Through revolt, revolution, politics and passion trauma seems to follow in the wake of Ahmad and his family as their own internal beliefs and ideals rip their relationships apart. Iran is a country that has suffered great upheaval. In 1941 Iran was occupied by British and Soviet troops and a new shah was placed in power, a man with more Western ideals and associations. Over the following years Ayatollah Khomeini was extremely vocal toward the new shah. There was much unrest in Iran with many demonstrations and rioting, eventually resulting in the exile of Ayatollah Khomeini from Iran. What followed was years of instability and dissatisfaction among many of the populace and Ayatollah Khomeini incited this unrest by dispatching recordings encouraging the destabilisation of the government of the time. In 1979 Ayatollah Khomeini returned to Iran after 15 years of exile.
Imbued with magical realism, Ali Araghi explores those turbulent years as witnessed by Ahmad Torkash-Vand and his family. Ahmad expresses his idealism and beliefs through poetry with words that are oft-times blacklisted yet also immersed in magic.
‘One night, his heart crumpling like paper, in a rare moment of pure and sincere creativity, Ahmad wrote the poem that became the apex of his art. The poem started to emit a strong light by the first line. Mid second line, a small flame fluttered from under the tip of Ahmad’s pen…’
At readings he speaks through another person and his words resonate with many. His collections become famous and his reputation spreads wide. His relationship with his grandfather is a very important element to the story as over the years they have many difficult conversations and disagreements and this filters through to their relationships with others.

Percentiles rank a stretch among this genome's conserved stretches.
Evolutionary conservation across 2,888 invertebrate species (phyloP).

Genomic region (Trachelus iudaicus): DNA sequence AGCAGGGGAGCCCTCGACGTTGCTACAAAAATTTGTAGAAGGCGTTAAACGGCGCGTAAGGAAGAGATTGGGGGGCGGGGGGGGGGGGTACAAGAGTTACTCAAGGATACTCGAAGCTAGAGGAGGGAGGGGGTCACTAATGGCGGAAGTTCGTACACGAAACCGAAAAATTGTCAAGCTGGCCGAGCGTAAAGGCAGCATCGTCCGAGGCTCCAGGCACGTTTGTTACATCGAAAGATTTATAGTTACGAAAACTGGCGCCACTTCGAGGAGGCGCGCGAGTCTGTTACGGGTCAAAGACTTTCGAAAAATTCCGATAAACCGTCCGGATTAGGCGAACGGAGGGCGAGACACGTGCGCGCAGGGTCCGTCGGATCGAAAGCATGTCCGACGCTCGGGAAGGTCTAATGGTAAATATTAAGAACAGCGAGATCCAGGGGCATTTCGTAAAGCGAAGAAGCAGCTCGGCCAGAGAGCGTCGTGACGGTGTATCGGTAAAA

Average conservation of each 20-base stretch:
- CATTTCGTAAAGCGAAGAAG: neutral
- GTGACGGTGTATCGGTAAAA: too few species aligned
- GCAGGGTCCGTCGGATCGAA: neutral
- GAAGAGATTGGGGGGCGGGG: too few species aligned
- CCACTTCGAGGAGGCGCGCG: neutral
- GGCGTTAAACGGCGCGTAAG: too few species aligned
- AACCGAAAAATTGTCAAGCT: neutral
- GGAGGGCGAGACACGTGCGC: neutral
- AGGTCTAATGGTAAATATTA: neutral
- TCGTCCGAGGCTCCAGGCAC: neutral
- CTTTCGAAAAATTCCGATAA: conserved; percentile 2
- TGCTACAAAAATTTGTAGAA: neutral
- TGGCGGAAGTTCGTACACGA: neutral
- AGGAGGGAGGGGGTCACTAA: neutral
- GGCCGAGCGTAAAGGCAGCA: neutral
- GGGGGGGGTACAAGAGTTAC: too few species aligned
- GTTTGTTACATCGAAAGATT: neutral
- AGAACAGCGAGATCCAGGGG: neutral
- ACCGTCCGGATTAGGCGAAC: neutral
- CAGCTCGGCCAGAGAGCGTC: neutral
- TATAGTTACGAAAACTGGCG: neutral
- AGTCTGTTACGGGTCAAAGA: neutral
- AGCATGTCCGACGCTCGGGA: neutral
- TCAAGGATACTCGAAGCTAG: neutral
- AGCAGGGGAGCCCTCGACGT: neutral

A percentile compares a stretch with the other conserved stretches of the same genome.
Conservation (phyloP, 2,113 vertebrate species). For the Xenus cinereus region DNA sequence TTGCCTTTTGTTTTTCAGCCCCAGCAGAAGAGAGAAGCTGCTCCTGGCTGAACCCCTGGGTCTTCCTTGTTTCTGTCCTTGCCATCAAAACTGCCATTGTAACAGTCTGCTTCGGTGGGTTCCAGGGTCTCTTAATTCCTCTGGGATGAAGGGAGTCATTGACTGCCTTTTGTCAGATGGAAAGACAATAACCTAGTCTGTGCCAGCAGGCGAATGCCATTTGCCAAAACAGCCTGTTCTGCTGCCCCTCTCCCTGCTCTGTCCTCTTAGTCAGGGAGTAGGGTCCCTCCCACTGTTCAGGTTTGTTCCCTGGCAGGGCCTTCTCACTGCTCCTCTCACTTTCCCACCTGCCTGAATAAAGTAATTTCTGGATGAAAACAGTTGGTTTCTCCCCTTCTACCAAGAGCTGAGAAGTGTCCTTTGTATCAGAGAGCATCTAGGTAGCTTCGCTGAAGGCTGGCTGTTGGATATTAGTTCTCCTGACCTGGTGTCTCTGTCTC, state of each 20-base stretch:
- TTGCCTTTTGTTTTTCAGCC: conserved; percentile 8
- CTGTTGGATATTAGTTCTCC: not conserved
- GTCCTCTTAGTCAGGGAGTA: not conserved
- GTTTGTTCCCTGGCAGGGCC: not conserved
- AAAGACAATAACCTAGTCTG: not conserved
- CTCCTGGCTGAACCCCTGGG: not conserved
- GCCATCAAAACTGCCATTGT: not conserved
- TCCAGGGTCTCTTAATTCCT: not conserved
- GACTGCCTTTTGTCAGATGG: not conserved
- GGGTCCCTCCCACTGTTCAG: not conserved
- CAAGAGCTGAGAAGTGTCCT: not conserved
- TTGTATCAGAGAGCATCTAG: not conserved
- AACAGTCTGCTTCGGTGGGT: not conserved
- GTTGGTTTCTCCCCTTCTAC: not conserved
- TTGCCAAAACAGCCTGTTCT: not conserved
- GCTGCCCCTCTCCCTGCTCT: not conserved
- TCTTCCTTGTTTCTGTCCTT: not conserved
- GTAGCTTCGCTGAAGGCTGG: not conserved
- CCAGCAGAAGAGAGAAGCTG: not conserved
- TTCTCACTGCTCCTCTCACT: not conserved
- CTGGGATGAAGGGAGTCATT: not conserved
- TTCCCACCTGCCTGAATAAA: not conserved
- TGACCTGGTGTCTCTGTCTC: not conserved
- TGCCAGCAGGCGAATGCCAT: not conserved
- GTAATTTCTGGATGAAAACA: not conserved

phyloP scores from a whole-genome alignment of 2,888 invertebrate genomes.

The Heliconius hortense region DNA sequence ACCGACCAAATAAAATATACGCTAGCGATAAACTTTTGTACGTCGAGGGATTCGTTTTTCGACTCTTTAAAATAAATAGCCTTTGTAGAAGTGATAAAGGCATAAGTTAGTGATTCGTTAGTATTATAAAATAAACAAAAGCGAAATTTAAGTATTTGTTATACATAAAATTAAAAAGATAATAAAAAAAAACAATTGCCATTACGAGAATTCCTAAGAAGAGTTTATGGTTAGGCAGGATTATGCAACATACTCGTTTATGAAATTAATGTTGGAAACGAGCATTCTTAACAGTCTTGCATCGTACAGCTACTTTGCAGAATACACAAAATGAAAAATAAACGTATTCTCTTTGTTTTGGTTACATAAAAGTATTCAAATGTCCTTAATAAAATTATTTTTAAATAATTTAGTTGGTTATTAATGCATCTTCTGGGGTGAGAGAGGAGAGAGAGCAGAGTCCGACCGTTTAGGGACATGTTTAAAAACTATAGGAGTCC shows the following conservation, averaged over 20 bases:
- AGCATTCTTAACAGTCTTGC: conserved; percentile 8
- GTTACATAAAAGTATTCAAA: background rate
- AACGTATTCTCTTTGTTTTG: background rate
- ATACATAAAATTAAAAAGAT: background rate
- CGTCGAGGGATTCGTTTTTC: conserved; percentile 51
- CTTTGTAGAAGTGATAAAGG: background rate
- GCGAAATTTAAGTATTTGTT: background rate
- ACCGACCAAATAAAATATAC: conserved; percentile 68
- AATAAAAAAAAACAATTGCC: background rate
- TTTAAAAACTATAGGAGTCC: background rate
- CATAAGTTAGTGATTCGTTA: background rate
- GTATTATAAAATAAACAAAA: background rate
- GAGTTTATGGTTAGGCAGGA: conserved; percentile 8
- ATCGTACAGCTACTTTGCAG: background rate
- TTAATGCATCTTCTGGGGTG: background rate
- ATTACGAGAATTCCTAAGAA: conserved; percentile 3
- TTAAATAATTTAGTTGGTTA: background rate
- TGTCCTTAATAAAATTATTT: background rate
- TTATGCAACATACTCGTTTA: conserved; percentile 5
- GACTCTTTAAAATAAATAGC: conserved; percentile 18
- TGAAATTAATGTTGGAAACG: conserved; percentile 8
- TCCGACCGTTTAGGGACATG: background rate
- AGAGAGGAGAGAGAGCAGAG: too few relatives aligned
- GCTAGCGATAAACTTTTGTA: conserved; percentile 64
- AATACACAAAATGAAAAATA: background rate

The Immortals of Tehran is a sweeping and epic read. For someone like me who has no knowledge of the history of Iran it was quite a fascinating insight. Laced with symbolism throughout, there were sections of the book that were difficult for me to fully comprehend but I put that down to my own lack of knowledge about the past of this complex country. The author does include a family tree for Ahmad and his family at the beginning of the book which was very handy to keep tabs on the many characters as they were introduced.
The Immortals of Tehran is a book that will encourage the reader to look a little closer at Iran and its people. Ahmad is a very profound central protagonist. He has a very strong sense of what is right and wrong and is quite fearless in the decisions and path he chooses in life. Centring on social and political upheaval and unrest, while using magical realism throughout, Ali Araghi has written quite a unique, vivid and passionate debut.
[ Bio ]
Ali Araghi is an Iranian writer and translator. He earned his MA in Ancient Cultures and Languages at the University of Tehran and has translated Samuel Beckett into Persian. After completing his MFA from the University of Notre Dame, he is currently working on his PhD in Comparative Literature, International Writers Track, at Washington University. He won the 2017 Prairie Schooner Virginia Faulkner Award for Excellence in Writing and has published stories and translations in Prairie Schooner, The Fifth Wednesday Journal, Asymptote, and Hayden’s Ferry Review, among others. He lives in St. Louis.
Twitter – @ataraghi